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Insanity As A Defense Essay, Research Paper


The insanity defense is a defense that is used in the courts to say the defendant was not aware of what they were doing at the time of the crime. The terms of such a defense are to be found in the instructions presented by the trial judge to the jury at the close of a case. These instructions can be drawn from any of several rules used in the determination of mental illness. The final determination of mental illness rests solely on the jury who uses information drawn from the testimony of “expert” witnesses, usually professionals in the field of psychology. The net result of such a determination places an individual accordingly, be it placement in a mental facility, incarceration, or outright release. Because of these factors, there are several problems raised by the existence of the insanity defense. Problems such as the actual possibility of determining mental illness, justifiable placement of judged “mentally ill” offenders, and the overall usefulness of such a defense. In all, I believe that these problems, as well as others which will be mentioned later, lead us to the conclusion that the insanity defense is useless and should be abolished entirely. We have seen some cases in the past, such as Lorena Bobbett pleading insanity.

Insanity is a legal, not a medical definition. Therefore, mental illness and insanity are not synonymous: only some mental illness constitutes insanity. Insanity, however, includes not only mental illness but also mental deficiencies. Due to this, there are problems in exactly how to apply a medical theory to a legal matter (Gerber 8). The legal concepts of mental illness and insanity raise questions in a conflict between what are termed legalistic criminology and scientific criminology: mens rea, punishment v. treatment, responsibility, and prisons v. hospitals. This debate seesaws to and from amidst a gray area between law and science. The one problem with the theory of mental illness is that is all it is ?a theory.? Scientists live by theories but legal authorities do not trust them. By applying a loose theory such as mental illness to law we are in essence throwing the proverbial “monkey wrench” into the wheels of justice.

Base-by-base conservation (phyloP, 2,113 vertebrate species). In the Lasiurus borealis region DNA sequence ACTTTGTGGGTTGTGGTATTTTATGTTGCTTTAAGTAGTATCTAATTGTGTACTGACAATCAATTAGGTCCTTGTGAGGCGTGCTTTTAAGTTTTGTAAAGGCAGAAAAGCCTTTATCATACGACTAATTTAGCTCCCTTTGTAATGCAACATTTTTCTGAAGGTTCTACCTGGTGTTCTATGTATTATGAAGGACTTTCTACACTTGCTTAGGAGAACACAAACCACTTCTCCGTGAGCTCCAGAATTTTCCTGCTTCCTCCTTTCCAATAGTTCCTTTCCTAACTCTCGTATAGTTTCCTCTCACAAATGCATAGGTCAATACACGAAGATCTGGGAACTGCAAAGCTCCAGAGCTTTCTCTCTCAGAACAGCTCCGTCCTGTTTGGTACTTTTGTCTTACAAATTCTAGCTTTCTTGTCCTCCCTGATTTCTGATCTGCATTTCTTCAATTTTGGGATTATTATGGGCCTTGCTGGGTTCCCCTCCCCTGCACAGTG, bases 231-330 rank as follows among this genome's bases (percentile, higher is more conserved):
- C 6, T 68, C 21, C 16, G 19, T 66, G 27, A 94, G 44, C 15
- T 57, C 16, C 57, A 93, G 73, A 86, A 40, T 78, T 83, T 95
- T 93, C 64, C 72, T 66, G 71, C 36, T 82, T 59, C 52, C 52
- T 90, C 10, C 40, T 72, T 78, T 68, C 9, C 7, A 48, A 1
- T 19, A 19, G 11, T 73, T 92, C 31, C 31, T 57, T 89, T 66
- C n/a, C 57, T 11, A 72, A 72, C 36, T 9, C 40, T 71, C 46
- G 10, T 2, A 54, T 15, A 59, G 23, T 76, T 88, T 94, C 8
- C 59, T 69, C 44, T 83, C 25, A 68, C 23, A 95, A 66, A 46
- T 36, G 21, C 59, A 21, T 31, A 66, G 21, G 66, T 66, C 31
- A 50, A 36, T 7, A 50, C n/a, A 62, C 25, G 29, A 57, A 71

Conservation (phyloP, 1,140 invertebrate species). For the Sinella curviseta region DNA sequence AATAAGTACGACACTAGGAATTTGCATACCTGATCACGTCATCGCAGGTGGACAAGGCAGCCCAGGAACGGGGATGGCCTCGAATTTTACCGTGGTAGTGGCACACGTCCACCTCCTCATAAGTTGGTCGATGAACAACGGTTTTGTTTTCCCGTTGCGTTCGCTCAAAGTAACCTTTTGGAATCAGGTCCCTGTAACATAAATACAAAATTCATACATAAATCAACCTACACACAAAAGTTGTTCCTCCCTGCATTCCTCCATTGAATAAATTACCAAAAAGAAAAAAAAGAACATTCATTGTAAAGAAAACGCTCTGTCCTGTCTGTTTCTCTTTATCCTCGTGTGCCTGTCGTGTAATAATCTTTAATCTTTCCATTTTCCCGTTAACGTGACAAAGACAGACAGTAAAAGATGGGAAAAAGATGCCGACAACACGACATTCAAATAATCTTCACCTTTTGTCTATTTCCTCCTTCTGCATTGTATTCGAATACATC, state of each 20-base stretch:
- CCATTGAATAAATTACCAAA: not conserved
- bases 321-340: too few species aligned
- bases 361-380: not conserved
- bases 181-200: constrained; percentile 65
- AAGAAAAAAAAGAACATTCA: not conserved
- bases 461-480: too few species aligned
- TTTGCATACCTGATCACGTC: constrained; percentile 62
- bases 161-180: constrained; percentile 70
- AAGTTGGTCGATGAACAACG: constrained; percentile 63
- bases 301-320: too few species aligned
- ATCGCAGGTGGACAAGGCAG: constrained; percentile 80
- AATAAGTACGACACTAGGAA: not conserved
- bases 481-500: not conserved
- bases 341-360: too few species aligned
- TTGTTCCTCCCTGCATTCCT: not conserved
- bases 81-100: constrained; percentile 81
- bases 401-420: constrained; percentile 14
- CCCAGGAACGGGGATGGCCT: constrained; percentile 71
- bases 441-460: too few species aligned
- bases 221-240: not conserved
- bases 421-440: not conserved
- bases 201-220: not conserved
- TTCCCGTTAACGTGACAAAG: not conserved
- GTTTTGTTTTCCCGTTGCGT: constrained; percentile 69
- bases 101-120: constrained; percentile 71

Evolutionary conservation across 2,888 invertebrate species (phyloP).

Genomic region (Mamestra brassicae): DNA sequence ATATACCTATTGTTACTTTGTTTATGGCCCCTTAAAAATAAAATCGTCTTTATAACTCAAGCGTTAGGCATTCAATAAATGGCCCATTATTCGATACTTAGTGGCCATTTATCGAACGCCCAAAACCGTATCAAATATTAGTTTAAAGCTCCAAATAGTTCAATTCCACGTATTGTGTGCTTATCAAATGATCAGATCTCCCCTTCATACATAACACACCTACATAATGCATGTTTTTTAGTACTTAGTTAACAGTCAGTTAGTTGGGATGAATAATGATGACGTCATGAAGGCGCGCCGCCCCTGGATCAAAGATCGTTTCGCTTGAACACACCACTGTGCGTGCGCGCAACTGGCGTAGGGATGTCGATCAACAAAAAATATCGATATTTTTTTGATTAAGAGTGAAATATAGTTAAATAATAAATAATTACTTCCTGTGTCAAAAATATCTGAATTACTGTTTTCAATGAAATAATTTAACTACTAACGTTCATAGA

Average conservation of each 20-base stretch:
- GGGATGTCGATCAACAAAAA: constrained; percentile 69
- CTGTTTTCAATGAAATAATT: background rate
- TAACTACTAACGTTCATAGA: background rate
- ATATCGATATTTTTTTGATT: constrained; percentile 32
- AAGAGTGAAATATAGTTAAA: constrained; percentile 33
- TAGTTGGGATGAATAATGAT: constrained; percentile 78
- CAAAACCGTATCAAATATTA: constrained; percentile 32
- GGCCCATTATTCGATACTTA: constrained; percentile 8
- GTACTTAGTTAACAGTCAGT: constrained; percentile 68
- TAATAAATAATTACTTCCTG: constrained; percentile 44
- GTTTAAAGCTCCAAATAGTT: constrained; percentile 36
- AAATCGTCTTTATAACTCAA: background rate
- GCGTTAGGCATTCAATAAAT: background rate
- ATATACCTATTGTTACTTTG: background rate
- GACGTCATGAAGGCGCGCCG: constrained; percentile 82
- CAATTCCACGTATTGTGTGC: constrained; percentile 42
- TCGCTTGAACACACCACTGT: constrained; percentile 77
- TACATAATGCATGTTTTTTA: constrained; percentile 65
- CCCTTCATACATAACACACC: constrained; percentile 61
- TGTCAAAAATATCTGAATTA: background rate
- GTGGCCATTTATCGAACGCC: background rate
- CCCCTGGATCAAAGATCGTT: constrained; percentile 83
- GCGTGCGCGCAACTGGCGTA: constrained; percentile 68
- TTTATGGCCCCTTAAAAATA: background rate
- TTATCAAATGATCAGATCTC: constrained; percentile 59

At the center of the legal use of insanity lies the mens rea, the mental element of a crime or the intent to commit a criminal act.? (Senna G-10) Every crime involves a physical act, or actus reus, and a mental act, or mens rea, the non-physical cause of behavior. The difficulty here lies in analyzing the mens rea. In order to do this lawyers apply one of several rules used by psychologists. These rules range from the Irresistible Impulse Test to the M’Naghten Rule. Each of these rules approach mental illness capacity in a different way.

?The M’Naghten Rule, also known as the right-wrong test, arose in 1843 during the trial of Daniel M’Naghten who argued that he was not criminally responsible for his actions because he suffered from delusions at the time of the killing.? (Jeffery 60) The M’Naghten Rule says that, a defendant may be excused from criminal responsibility if at the time of the commission of the act the party accused was laboring under such a defect of reason, from a disease of the mind, as not to know the nature and the quality of the act he was doing, or if he did know it, that he did not know that he was doing what was wrong. So according to this rule, a person is basically insane if he or she is unable to distinguish between right and wrong as a result of some mental disability.